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Professional Reading

June 7, 2011

Teacher Musings:
I have been really getting immersed in professional reading in the past few weeks.  It all started with Penny Kittle’s Write Beside Them which I devoured this summer, and then re-read before I attended a workshop where she presented her multi-genre project.  Then, while cleaning out the book room at school with fellow English teachers I came across They Say, I Say and read a few chapters from that, which really helped me develop some last-minute sentence starters for my student’s current writing project.  Then, after being inspired by Kittle I finally cracked open In the Middle by Nancy Atwell and couldn’t put it down.  I mean, she is describing my dream class, and reading this book has really opened my eyes to the actual goals of a reader’s and writer’s workshop.  Finally, I’m currently in the middle of Bruce Penniman’s Building the English Classroom, which I am finding particularly helpful as I plan out my curriculum for next year.

As I read these books (some for the second time) I am struck by how much my context changes how I understand what I am reading.  I tried to read In the Middle three years ago as a literacy coach and I just didn’t get it!!  I didn’t understand how the beautiful, progressive writer’s workshop that Atwell created in her own school could ever be connected to my MCAS-crazy, overheated, overcrowded ELA classroom.  And I still think they are different classrooms in fundamental ways.  However, I now see the pieces of Atwell’s class that can work in mine.  I see how the “mini-lesson” idea is not just about keeping my teacher talk to a minimum (although that is a big part of it) but how it plays a different type of role depending on my kids, the time of year, the focus of a unit, etc.  And last school year I bought Penniman’s book and skipped right to the chapter about assessment on the never-ending search to find a way to reduce my painful grading load.  Now I’m in a place where I can read his whole book (and others) and not just take strategies and classroom practices directly out of these books; instead I am now understanding some of these teacher’s/writer’s underlying principles about teaching, and how they enact those principles.  I think this new way of reading and understanding professional literature is what is making me so excited to read it.  It is invigorating to read something where you know you will be inspired to think deeply about your practice.  I am finding this far superior to reading a professional book on futile hunt for the next latest-and-greatest teaching strategy.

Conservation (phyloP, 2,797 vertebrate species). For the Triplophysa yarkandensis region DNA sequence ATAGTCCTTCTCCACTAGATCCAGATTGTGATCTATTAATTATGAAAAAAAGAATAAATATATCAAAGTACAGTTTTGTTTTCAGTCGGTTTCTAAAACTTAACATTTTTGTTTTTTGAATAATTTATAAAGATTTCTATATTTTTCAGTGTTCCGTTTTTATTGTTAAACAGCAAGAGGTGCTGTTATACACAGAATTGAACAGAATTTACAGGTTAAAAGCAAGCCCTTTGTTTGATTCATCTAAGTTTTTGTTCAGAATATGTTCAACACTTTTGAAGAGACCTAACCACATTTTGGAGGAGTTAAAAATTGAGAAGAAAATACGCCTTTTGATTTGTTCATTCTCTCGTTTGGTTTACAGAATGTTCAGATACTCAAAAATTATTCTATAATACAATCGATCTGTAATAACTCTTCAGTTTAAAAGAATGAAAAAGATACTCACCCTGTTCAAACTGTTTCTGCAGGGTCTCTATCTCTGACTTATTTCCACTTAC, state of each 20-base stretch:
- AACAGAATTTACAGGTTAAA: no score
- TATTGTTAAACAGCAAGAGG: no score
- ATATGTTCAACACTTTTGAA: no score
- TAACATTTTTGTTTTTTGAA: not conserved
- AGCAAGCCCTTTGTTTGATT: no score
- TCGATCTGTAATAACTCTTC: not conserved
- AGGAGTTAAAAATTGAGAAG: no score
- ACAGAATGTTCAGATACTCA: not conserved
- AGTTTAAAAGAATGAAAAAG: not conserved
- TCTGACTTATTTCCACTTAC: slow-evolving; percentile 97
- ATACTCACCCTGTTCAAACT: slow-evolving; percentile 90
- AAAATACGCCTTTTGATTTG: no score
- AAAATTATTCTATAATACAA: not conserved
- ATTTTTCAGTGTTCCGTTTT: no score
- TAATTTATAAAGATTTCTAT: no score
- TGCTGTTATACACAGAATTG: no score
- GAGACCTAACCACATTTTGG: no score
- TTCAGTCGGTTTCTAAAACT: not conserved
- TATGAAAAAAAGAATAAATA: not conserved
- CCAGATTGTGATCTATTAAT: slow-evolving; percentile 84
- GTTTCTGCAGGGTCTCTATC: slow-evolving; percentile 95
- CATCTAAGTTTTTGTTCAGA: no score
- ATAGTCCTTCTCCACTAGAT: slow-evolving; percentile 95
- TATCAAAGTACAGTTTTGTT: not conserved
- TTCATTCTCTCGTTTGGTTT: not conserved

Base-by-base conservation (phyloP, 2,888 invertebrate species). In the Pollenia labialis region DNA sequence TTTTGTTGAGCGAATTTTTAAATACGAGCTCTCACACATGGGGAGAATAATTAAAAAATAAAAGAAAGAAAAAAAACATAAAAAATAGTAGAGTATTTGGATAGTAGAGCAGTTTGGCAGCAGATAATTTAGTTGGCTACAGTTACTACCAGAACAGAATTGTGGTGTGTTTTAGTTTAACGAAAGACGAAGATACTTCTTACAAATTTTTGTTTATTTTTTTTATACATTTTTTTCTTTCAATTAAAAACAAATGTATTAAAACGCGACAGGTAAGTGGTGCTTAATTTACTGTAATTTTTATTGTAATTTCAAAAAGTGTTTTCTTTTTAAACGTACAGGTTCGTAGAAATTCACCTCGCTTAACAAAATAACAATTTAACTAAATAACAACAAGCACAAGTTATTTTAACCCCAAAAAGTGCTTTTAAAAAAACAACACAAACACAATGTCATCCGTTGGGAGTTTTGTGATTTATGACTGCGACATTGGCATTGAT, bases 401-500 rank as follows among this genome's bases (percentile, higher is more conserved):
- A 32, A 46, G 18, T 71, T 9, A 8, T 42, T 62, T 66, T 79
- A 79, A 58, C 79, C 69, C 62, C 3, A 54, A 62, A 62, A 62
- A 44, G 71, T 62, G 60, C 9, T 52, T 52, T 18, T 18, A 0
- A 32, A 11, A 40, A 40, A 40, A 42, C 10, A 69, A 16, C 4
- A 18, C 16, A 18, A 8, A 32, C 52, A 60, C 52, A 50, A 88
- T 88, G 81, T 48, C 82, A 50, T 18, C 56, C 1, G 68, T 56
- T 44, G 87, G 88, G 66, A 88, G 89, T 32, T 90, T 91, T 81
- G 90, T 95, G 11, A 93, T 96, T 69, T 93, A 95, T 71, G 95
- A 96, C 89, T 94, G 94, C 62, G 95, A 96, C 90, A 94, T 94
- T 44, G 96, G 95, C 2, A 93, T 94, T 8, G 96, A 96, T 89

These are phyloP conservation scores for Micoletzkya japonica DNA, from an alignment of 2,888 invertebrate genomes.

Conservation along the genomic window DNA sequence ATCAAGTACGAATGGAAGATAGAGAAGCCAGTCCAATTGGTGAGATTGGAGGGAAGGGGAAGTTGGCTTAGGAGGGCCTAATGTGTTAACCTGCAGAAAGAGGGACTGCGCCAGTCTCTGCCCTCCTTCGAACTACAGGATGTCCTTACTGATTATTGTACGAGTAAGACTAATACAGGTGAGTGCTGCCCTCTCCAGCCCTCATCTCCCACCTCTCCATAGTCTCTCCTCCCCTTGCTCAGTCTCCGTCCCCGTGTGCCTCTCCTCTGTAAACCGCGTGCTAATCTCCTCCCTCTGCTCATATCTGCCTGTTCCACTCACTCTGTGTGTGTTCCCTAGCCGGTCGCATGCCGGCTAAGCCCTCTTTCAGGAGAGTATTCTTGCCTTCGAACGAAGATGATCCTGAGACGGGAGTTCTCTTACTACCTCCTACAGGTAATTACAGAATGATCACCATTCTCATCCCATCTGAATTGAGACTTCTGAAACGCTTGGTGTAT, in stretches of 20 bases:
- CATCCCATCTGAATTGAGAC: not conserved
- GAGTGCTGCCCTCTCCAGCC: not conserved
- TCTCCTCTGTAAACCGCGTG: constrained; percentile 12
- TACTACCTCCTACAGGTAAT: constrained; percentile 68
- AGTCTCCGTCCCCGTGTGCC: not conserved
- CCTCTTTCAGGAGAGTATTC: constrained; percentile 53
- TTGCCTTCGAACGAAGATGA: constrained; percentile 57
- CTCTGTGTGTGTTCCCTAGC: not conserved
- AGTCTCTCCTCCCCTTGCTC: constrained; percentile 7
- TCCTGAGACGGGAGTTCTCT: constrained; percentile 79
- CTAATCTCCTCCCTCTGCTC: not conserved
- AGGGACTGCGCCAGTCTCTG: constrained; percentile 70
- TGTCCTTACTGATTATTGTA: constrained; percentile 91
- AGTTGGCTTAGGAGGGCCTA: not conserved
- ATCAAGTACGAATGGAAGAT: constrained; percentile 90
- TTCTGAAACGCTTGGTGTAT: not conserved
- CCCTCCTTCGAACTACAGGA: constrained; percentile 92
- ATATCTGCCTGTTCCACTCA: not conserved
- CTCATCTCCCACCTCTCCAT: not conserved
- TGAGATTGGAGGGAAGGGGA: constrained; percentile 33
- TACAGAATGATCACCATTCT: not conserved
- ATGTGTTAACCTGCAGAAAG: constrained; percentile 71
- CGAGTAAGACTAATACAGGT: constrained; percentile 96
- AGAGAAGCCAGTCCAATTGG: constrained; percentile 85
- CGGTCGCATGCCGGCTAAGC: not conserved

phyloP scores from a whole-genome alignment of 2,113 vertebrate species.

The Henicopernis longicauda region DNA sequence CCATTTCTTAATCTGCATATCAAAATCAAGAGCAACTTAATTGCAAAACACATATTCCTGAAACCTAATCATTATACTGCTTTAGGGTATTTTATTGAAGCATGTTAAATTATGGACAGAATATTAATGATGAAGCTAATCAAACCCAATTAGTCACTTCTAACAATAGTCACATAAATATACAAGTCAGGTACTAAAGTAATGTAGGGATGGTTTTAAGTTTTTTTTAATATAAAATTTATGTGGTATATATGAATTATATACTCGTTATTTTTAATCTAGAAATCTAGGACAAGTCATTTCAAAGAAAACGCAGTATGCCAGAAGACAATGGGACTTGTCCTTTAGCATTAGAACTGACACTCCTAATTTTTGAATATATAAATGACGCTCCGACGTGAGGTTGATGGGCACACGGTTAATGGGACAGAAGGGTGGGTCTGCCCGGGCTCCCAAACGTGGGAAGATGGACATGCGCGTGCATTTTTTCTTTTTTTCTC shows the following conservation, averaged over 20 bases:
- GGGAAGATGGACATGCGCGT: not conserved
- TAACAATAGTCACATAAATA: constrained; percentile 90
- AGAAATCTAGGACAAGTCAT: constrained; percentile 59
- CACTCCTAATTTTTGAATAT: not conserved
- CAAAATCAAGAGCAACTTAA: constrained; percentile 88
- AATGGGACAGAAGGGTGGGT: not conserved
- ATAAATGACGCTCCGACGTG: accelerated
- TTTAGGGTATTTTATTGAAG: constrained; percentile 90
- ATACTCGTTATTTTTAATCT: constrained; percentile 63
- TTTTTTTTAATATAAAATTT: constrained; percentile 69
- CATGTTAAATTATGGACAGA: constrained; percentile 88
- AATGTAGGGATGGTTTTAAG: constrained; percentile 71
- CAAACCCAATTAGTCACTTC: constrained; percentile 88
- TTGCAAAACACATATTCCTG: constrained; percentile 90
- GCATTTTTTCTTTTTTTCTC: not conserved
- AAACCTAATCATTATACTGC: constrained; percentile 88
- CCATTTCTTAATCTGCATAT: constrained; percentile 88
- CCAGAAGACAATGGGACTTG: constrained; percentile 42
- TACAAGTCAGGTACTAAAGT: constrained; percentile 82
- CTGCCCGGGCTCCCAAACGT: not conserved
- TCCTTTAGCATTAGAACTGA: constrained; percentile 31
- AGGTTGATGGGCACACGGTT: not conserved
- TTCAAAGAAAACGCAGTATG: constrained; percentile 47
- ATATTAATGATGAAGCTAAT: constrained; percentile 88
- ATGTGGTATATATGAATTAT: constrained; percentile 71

Yummy Stuff:
Lately we have been enjoying the summer weather with a cool dinner – sushi!  Both the G-man and the little guy enjoy sushi in different forms.  We each have our favorite rolls, but what I love best about vegan sushi is how easy and inexpensive it is.  The only real “tools” you need are a sushi rolling mat, and then you are ready to go!  I suggest that you get all your sushi rolling tips from the lovely ladies at post punk kitchen.  They do some cute stuff with their sushi, but here at the L-P household we keep it pretty basic with lots of tempeh and avocado for me and the little guy, and a bit heavier on the cucumber and avocado for the G-man:

Three delicious sushi-filling options (to be used after becoming a post-punk kitchen sushi master!)

avocado
cucumber
tempeh (1 block cubed, steamed, and mashed up with 4 TB of vegan mayo and 1 tsp of sriracha sauce!)

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4 Comments
  1. Jackie Smith permalink

    I know what you mean about Kittle and Atwell. I’m currently reading between Readicide and Teaching Adolescent Writers (both by Kelly Gallagher). I agree that there is a certain kinship that I feel with certain authors.

    • After I published this post I remembered that I gobbled up Readicide two weeks ago and should have included it in my list! I like that description of kinship with authors. I feel that way when I read anything where they describe their classroom in detail – that is what makes their ideas come alive to me.

  2. Sarah permalink

    Would I like “In the MIddle” — or is it mostly for ELA?

  3. In the Middle is exclusively focused on Readers and Writers Workshop, with lots of suggestions for mini-lessons and systems that would work in these classes. While I have no doubt it could be adapted to a math class, I don’t think this book really would help you do that. I have some other ones about “workshop” instruction on my bookshelf waiting to be read – I’ll see if any of them would be more helpful! And then you can write the book about workshop-style in math and make millions 🙂

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